The blog post includes contributions from Jessica Chapman and Nezia Munezero Kubwayo. It is informed by interviews conducted in August 2020 with people from refugee backgrounds in the U.S. and with a service provider who works with refugee youth.
As a young person, adjusting to a new place is difficult no matter the circumstances. Refugee youth rely heavily on service providers, like case managers, who play an important role in helping youth navigate their new lives in the U.S. In adapting to their new communities, refugee youth need to understand how race and racism may shape their experiences in the U.S., including by learning the history of systemic racism and discrimination, the history of anti-racist movements, and what they need to know about current events like protests against police brutality. An increasing number of educational resources and lesson plans exist for educators; these helpful resources can provide the foundation for critical, timely conversations with refugee youth.
Prepare yourself in advance.
First, read our earlier blog Talking about Race and Racism: Preparing for Conversations with Refugee Clients. This post provides broader recommendations including checking bias, doing appropriate research, and building a race equity culture. Then, review resources that provide guidance on engaging youth in conversations about race and racism, such as:
- Teaching Tolerance: Let’s Talk! Discussing Race, Racism, and Other Difficult Topics with Students (.pdf) – Strategies educators can use to facilitate conversations about race and racism with youth (transferable to refugee service settings)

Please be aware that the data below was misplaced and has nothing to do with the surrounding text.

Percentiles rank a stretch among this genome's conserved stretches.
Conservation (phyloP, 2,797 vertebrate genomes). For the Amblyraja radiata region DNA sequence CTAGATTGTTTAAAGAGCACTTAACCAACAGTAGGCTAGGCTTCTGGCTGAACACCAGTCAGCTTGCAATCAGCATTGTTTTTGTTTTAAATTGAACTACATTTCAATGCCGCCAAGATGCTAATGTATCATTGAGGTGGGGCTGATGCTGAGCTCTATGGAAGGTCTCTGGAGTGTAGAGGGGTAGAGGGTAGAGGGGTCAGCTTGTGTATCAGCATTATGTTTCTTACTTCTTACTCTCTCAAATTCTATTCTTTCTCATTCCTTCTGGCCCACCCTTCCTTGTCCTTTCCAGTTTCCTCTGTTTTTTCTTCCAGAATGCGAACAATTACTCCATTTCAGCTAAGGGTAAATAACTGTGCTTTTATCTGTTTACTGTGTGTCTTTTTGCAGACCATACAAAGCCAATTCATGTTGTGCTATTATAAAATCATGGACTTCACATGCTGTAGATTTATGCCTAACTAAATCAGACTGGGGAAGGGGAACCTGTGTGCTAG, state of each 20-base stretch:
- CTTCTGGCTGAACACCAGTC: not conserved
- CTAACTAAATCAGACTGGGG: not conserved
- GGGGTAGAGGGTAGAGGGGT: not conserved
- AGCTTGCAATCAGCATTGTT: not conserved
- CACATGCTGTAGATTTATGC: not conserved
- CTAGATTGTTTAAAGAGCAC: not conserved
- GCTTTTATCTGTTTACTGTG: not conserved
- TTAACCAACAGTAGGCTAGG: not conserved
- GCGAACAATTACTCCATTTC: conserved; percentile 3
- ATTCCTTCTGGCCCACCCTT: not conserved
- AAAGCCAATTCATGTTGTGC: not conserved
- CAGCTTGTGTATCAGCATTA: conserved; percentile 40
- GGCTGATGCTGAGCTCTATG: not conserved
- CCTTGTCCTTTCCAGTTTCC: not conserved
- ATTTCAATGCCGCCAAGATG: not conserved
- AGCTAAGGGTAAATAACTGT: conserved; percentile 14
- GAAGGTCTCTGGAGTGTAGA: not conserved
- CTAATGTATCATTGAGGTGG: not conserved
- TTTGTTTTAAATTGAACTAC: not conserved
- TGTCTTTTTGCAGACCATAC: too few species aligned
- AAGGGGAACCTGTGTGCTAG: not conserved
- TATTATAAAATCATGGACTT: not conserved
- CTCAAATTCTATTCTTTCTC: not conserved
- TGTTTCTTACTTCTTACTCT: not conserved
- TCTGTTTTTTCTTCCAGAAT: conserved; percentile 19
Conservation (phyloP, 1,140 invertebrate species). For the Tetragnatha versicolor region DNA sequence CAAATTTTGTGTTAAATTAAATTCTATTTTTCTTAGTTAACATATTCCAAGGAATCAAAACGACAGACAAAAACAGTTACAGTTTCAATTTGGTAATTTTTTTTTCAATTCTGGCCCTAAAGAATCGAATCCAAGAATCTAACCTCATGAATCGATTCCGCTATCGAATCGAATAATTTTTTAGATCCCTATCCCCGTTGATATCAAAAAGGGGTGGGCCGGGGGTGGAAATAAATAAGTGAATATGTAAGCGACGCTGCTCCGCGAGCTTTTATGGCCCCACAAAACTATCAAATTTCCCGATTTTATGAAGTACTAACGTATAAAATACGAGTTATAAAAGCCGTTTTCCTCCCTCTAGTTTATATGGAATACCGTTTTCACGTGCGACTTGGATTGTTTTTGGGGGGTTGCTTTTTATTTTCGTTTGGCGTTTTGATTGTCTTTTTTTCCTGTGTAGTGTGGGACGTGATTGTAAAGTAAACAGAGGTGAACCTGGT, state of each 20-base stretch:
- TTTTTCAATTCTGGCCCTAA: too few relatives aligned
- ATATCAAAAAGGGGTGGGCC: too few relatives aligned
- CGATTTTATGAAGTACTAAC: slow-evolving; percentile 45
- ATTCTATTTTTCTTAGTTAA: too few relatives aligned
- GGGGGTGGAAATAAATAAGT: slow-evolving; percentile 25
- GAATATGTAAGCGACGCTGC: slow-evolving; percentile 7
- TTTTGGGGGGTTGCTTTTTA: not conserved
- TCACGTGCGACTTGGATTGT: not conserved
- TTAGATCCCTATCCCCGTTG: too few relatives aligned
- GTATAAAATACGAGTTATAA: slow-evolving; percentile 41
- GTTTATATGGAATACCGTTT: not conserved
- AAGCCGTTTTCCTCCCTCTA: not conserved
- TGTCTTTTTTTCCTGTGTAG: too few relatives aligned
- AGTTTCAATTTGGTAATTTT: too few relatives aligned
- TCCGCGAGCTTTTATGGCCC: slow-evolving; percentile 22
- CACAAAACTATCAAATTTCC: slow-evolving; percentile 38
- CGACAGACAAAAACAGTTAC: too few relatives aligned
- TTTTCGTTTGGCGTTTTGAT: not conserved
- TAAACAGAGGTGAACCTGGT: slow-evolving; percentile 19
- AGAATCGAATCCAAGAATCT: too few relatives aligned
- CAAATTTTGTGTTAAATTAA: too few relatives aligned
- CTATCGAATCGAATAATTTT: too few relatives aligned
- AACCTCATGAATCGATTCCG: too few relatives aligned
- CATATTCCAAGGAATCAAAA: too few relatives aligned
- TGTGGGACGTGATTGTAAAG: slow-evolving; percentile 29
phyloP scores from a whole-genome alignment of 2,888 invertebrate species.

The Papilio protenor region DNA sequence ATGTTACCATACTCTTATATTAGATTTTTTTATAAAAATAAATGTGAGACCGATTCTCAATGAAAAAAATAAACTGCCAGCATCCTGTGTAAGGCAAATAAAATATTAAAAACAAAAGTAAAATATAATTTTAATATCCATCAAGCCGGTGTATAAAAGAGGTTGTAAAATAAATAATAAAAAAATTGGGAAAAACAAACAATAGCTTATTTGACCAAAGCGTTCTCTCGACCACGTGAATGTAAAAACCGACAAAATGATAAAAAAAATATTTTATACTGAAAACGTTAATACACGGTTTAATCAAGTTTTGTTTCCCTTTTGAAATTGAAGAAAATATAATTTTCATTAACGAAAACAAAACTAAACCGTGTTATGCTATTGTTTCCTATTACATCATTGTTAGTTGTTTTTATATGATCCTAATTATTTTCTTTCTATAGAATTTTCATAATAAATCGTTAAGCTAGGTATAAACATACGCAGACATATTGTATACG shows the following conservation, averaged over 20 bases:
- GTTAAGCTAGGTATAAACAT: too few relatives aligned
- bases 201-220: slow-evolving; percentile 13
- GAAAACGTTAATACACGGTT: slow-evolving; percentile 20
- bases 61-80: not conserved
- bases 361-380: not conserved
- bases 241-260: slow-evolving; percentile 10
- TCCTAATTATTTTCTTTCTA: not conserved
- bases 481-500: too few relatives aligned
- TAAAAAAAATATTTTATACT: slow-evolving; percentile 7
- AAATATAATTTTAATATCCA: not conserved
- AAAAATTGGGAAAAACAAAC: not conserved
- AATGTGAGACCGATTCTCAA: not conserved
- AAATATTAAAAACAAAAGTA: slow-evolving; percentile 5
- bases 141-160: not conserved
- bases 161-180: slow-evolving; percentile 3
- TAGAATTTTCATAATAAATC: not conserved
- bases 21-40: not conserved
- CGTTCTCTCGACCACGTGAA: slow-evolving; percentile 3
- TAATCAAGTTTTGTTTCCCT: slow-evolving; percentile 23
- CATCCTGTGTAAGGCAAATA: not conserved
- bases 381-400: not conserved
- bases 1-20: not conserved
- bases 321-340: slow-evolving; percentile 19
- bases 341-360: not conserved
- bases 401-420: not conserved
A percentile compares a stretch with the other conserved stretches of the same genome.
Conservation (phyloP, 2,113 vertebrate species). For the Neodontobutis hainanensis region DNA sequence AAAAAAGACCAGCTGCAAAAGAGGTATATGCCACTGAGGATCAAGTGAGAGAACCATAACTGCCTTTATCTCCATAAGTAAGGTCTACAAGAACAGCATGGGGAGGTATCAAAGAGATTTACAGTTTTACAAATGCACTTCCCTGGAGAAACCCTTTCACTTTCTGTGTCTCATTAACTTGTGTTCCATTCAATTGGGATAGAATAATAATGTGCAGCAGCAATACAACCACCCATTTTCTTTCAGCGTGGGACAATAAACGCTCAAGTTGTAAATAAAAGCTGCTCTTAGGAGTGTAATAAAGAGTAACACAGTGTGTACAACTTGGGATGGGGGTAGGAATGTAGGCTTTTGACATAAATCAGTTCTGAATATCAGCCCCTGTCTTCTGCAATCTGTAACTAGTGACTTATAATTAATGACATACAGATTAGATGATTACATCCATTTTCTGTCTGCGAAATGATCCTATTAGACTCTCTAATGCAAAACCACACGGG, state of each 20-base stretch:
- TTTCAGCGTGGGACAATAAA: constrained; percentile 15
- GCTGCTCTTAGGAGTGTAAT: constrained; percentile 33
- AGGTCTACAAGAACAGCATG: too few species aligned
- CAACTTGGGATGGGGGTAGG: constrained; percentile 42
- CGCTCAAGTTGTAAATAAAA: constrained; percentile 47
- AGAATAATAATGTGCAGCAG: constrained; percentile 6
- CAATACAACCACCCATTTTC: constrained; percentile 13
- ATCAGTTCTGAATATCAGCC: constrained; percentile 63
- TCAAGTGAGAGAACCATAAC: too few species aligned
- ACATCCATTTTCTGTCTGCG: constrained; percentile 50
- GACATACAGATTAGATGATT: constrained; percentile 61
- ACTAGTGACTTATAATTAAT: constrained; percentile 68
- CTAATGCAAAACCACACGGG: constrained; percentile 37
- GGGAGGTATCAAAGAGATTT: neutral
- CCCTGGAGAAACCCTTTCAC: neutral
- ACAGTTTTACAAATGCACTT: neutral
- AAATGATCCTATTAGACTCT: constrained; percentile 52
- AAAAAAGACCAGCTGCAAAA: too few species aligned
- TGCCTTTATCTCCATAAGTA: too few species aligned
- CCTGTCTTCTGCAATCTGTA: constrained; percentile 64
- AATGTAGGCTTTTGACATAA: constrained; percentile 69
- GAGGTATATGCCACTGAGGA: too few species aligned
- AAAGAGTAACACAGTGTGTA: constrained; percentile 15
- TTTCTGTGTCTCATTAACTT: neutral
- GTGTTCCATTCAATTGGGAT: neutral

- The American Psychological Association: Talking to Kids About Discrimination – Tips on how to address differences and stereotypes
- Opportunity Agenda: Ten Lessons for Talking About Race, Racism, and Racial Justice – Entry points for starting a conversation about race
Focus on the needs and interests of youth clients, as they will differ greatly depending on the context.
Refugee youth come to the United States with varying expectations of what their new lives will be like. One young woman we spoke with, who resettled from Somalia to Texas, shared that she was expecting to face more racism than she did. She reflected on having the misconception that people would be racist towards her, so she kept her distance. On the other hand, another young woman shared that she was surprised to experience racism in school; she indicated that she wished she had had known more about racism, so she would have been more emotionally prepared.
Service providers have to consider both of these experiences and the impact that prior expectations, misconceptions, and past experiences may have on how young refugees integrate into their new communities. Talking about race can help young people better understand their own experiences, challenge stereotypes they may have previously encountered, identify and counter racism, and help create change. The below educational resources provide guidance on discussing different race-related topics that may be adapted and used based on the interest and needs of youth participating in services: